About Victor Niederhoffer

Victor Niederhoffer has specialized in trading futures and options since 1979. He began his business career after studying statistics and economics at Harvard (B.A. 1964) and the University of Chicago (Ph.D. 1969), and teaching at the University of California, Berkeley (1967-1972). In 1965, he founded Niederhoffer, Cross and Zeckhauser, Inc., which became one of the leading finders involved in selling privately held firms to public companies. With Dan Grossman, his partner for 40 years, Niederhoffer also bought many privately held firms. In the 1960s and 1970s, he wrote numerous academic articles about markets that led to the founding in 1980 of a trading firm, NCZ Commodities, Inc. (aka Niederhoffer Investments, Inc.).

Niederhoffer Investments became one of the top financial advisers in futures, options and stocks. George Soros said in one of his books that Niederhoffer was the only one of his managers who retired voluntarily from trading for him while still ahead. Niederhoffer Investments returned 35% a year from inception through 1996, when MAR ranked it the No. 1 hedge fund manager in the world. Disaster struck the following year, mainly because of excessive speculations in Thailand. Since that time, Niederhoffer has been crawling back up the stairs, not entirely without success. He began trading for his own account in 1998, after mortgaging his house and selling his collection of antique silver trophies. He began managing money for offshore clients in February 2002, investing his own money pari passu with the fund. The firm employs proprietary programs that predict short-term moves based on the interactions between multivariate time series. From 2000-2003, Niederhoffer wrote a widely read weekly column on the markets with financial journalist Laurel Kenner for CNBC MoneyCentral (www.moneycentral.com). Their book, Practical Speculation (John Wiley & Sons, February 2003), was called “the best trading book of the young millennium" by Active Trader magazine. Niederhoffer’s life story, tips for studying markets and love for his father, Arthur, were detailed in a previous book, the 1997 best-seller Education of a Speculator.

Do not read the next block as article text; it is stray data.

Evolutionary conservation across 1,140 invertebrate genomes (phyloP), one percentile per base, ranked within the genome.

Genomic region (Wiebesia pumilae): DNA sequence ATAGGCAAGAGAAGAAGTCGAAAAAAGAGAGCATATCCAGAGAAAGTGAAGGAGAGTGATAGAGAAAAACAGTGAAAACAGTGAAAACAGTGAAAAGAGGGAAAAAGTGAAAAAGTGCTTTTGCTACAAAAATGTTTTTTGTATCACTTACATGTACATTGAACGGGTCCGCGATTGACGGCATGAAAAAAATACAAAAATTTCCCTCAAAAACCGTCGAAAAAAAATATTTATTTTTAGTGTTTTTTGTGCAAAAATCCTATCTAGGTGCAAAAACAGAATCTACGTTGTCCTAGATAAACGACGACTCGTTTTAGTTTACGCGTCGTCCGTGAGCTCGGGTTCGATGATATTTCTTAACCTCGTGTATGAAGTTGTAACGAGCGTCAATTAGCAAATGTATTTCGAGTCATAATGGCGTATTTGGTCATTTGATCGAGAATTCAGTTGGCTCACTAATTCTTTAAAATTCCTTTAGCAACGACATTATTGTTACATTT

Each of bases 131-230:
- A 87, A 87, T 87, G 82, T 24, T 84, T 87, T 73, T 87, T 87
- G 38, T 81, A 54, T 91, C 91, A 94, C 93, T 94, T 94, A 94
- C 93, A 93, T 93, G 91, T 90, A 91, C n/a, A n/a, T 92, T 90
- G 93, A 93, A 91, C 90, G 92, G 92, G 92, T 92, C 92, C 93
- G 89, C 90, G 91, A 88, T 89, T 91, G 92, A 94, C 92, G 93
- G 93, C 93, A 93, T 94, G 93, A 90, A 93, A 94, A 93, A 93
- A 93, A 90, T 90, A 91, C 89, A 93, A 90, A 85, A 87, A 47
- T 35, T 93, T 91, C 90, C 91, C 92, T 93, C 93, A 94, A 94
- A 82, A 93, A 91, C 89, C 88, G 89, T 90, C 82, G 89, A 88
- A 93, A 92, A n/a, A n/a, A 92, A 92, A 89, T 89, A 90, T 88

Niederhoffer is proudest of having a benevolent influence on people that came in contact with him. At least a dozen employees whom he started out or taught became billionaires or multi-centimillionaires, including Monroe Trout, Stu Rose, John Hummer and Roy Niederhoffer, all of whom are famous in money management or M&A. Niederhoffer’s interests include the study and implementation of counting, ecology, electronics, entrepreneurship, free markets, music, sports, statistics, and strategy in checkers and chess. Favorite authors include Patrick O' Brian, Cervantes, Galton, Rand, Jack Schaeffer, Hugo, Melville, and Twain. He is well known in the field of racquet sports, where he was the undefeated national squash champion for a decade (1965-1975) and claimed the world squash title in 1976. Victor Niederhoffer is married to Susan Cole Niederhoffer and has seven children. Victor Niederhoffer believes the purpose of life is the pursuit of happiness and achievement, and that the voluntary transactions that flow naturally out of an enterprise system are the key to material and personal freedom, and peace.

Twitter: @VicNiederhoffer @NYCJunto

Media coverage

"The Re-education of Victor Niederhoffer" by Deepak Gopinath in "Bloomberg Magazine," July 2006)

"Resurrected" (Profile of Victor Niederhoffer by Bob Hirschfeld in "Registered Rep," Nov. 1, 2005)

Refco Notes: Victor's Statements on Refco; Media Coverage; News Story Correction Tally; Letters From Readers (September-October 2005)